4 Things to Know about Sidebars

Back when I was writing about the Ancient Maya, I had to work in a wide variety of information about their history, culture, and science. The problem was that with so much to cover, not everything could fit into each chapter. That’s how I ended up with this sidebar about jade.

Behold: The humble sidebar

Not familiar with sidebars? Read on and find out what they are and how to work them into your project.

What’s a Sidebar?

See the photo on the right? The text in the green text box is a sidebar. Generally it is located at the side of a page of text. Get it? Side bar. But sometimes it is at the bottom of the page.  It is essentially a mini-article about a topic that is related to the main text.

The sidebar in the graphic is in my Ancient Maya book. The main text included information about a jade artifact. The sidebar explained the importance of jade in Mayan culture.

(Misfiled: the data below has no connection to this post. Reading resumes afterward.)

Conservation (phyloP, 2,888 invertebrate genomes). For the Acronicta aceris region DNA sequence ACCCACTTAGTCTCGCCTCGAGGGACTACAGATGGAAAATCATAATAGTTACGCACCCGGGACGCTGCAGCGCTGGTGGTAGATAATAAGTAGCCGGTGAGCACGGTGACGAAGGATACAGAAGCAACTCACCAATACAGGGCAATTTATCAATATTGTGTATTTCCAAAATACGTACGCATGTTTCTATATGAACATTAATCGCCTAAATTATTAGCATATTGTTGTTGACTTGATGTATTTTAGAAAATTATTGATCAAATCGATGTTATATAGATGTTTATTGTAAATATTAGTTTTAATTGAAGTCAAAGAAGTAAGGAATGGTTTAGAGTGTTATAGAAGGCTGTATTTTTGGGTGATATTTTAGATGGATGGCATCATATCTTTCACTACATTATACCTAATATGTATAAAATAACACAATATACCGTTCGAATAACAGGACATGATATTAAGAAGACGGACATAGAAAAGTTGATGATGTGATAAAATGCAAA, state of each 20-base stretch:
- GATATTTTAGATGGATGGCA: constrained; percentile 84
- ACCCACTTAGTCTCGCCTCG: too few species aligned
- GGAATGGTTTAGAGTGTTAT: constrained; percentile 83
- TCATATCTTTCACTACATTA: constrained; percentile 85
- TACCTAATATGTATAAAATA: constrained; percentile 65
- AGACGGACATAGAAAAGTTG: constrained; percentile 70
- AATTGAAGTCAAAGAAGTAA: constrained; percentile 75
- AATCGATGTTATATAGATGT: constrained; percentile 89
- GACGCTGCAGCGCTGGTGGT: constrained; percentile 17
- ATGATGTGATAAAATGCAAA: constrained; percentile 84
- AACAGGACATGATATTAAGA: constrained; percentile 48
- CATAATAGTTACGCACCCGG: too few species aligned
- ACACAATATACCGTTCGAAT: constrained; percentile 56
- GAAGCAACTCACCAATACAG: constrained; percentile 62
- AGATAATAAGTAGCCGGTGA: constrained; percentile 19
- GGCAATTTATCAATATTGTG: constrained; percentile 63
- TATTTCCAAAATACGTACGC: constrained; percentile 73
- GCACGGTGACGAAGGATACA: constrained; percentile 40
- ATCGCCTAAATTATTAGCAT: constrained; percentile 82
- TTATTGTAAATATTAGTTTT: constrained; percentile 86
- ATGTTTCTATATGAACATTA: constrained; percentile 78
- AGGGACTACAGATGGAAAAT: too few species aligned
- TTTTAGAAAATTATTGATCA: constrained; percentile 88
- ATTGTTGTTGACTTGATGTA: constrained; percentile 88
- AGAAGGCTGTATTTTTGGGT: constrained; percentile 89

Where to Locate It?

So where do you include the sidebars in your manuscript? That depends. When I write books with chapters, the sidebar goes at the end of the chapter in which is belongs. Then I include notes throughout the chapter to show where they belong. They have to be spaced throughout the chapter which means spacing out where you mention the sidebar topics. Then I paste in the insertion point.

So after the paragraph that mentioned the jade artifact, you would see something like this:

[insert SB 1.1]

That stands for “insert first sidebar in chapter one.”

What if I Can’t Mention It?

It depends. Ninety percent of the time my editors want a topic mentioned in the main text to be included in a sidebar. But that isn’t the case with every imprint and every publisher. Read books by your target publisher and see how they handle it.

Is it Part of the Word Count?

Most often, my editors want me to count the sidebars as part of the word count, so that’s what I do. But when I submit my own work to an agent, I generally include two word counts in the header on page 1 – one that counts the sidebar text nd one that does not.

Sidebars are a great way to include extra information in a manuscript. They provide bite-sized chunks to tempt reluctant readers. And they are a great way to practice writing short and tight. You don’t have to include them but if you are writing nonfiction you may want to give them a try.


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